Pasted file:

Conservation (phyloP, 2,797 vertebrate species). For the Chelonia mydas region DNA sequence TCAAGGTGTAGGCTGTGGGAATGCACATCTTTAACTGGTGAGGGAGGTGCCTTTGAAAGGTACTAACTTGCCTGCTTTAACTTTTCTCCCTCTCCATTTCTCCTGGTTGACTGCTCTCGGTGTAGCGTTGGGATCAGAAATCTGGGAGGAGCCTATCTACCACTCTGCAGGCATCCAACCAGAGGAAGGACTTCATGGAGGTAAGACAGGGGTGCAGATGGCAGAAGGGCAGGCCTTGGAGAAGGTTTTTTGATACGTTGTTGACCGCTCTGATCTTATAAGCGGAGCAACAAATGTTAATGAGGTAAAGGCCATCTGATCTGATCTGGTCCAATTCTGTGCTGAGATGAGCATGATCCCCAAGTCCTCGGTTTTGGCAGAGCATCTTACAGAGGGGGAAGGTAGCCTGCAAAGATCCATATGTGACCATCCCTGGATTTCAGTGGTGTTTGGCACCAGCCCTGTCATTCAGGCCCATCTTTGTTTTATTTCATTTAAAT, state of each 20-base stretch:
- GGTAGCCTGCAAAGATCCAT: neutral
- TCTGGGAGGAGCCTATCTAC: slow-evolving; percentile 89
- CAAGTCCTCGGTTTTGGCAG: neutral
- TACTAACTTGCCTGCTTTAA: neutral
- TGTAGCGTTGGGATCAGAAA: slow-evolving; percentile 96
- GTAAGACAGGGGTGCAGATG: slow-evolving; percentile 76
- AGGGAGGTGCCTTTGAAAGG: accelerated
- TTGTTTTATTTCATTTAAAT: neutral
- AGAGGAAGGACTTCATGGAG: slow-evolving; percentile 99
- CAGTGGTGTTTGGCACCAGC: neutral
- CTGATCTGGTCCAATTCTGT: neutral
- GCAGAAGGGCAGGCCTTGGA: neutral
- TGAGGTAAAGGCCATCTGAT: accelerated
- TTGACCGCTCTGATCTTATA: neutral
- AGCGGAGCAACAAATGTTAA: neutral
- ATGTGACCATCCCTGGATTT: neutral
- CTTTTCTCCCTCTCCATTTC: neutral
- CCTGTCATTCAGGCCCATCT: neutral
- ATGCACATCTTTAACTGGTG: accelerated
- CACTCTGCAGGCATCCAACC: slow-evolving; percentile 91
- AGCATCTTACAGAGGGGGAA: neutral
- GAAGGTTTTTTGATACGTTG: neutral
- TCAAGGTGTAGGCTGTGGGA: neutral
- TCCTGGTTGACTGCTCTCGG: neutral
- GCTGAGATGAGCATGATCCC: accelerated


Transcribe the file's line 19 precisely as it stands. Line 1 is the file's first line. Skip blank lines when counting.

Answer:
- CCTGTCATTCAGGCCCATCT: neutral